The SOTA Quasar is a handsome turntable. Its old-school wood look recalls prime ’60s hi-fi consoles and ’70s teak bowls, but this machine is as modern as Class D amps, Roon, and Qobuz — and, frankly, it sounds better.


The Quasar turntable was reasonably easy to set up. The Rega RB330 tonearm came attached with an Audio-Technica AT OC9XSL MC cartridge ($749) aligned and affixed to the headshell. I imagine SOTA would supply the same service to new customers who, of course, should confirm with SOTA if this option is sold as a package. I used the adjustable feet to level the ’table, checked cartridge alignment, and all was ready steady go!

Depressing the small button on the Condor PSU enabled the choice of 33 1/3 or 45rpm speeds, to which the Quasar accelerated fairly rapidly. That said, it did struggle to maintain speed when a record-cleaning brush was used to a greater degree than other belt-drive turntables I’ve encountered. Using the Condor essentially as an on/off button, I found it a bit finicky to use. It took multiple presses to get it to land on 33 1/3, switch to 45, or turn it off. Sticky, sticky, sticky. (Or perhaps it’s my tricky fingers.)

Also worth noting is that the Quasar is the first turntable I’ve reviewed that arrived without a platter mat. I experimented with and without a mat and preferred the former — though the door is open, mat-wise, for prospective customers.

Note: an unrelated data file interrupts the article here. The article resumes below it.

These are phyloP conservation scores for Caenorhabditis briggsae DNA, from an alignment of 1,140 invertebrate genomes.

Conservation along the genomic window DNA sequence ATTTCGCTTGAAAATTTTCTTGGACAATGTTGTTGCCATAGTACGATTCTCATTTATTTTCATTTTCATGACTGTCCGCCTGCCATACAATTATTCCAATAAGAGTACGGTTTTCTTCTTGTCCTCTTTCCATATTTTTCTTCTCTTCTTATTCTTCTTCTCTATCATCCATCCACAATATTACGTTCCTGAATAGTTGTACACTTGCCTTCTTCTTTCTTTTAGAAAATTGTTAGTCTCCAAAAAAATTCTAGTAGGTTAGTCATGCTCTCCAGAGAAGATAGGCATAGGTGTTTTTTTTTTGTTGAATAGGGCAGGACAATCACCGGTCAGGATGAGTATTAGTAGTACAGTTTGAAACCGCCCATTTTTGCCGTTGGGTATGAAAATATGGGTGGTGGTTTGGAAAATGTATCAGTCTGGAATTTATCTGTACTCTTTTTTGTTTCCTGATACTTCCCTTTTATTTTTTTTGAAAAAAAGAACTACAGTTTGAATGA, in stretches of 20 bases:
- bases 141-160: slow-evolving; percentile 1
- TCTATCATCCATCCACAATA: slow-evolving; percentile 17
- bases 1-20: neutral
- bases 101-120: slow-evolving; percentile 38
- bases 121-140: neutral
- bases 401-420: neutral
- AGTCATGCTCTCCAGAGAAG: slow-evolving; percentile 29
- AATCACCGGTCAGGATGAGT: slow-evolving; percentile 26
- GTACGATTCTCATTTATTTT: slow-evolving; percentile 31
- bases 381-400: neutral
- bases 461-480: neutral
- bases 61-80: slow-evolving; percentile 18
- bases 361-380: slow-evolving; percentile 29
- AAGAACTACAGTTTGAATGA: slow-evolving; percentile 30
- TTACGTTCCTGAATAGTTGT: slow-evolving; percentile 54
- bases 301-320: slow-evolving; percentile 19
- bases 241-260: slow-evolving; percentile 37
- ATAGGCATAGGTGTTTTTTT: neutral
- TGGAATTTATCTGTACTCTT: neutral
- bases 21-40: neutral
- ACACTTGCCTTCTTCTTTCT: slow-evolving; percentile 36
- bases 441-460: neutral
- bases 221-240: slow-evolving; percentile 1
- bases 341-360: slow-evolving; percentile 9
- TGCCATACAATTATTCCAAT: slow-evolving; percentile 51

Additional equipment used for this review included the Luxman L-509Z integrated amp, Aurorasound Vida MKII phono stage, DeVore Fidelity O/baby loudspeakers, Auditorium 23 speaker cables, and Triode Wire Labs interconnects.


Listening Sessions
Out of the box and reasonably broken in, the SOTA/Rega/Audio-Technica’s collective sense of solidity and boldness instantly struck me. Nothing pallid, small, thin, or lukewarm here — only propulsive, heart-pounding music reproduction that would only get better, spin after spin.

I hate to fall for the canard that wrapping product in natural wood will increase its warmth, but that seems to be happening with the Quasar. That said, its sound was more than simply warm — it was substantive, hefty, and big of heart and limbs, so to speak.

Typically, playing any turntable after my 36k VPI Avenger Direct with FatBoy tonearm results in massive soundstage loss and low-end shrinkage. The VPI presents the largest/deepest soundstage, most acutely dialed-in sense of detail and resolution, and life-size sense of weight and low-end slam I’ve heard in-house from a turntable. Sure, my Thorens TD 124 bests it (and everything else) in terms of drive, rhythm, and pacing — but that ’table is an outlier. The VPI reproduces music of massive scale, clean tone, with natural and lifelike imaging.

That all being said, of all the ’tables I’ve reviewed in the past few years excepting the VPI, Clearaudio Reference Jubilee, and my former Kuzma Stabi R ’table, the SOTA Quasar jumped to the front of the pack, providing the largest soundstage of excellent image weight, respectable depth, and — perhaps most importantly, for this audio punter — tonal satisfaction. With the A-T cart, the Quasar leaned toward dark. Though not particularly heavy in literal poundage, the Quasar had a similar silence to some heavier ’tables and their amassed damping and noise-reduction propensities. This baby was quiet, but of big stature and performance.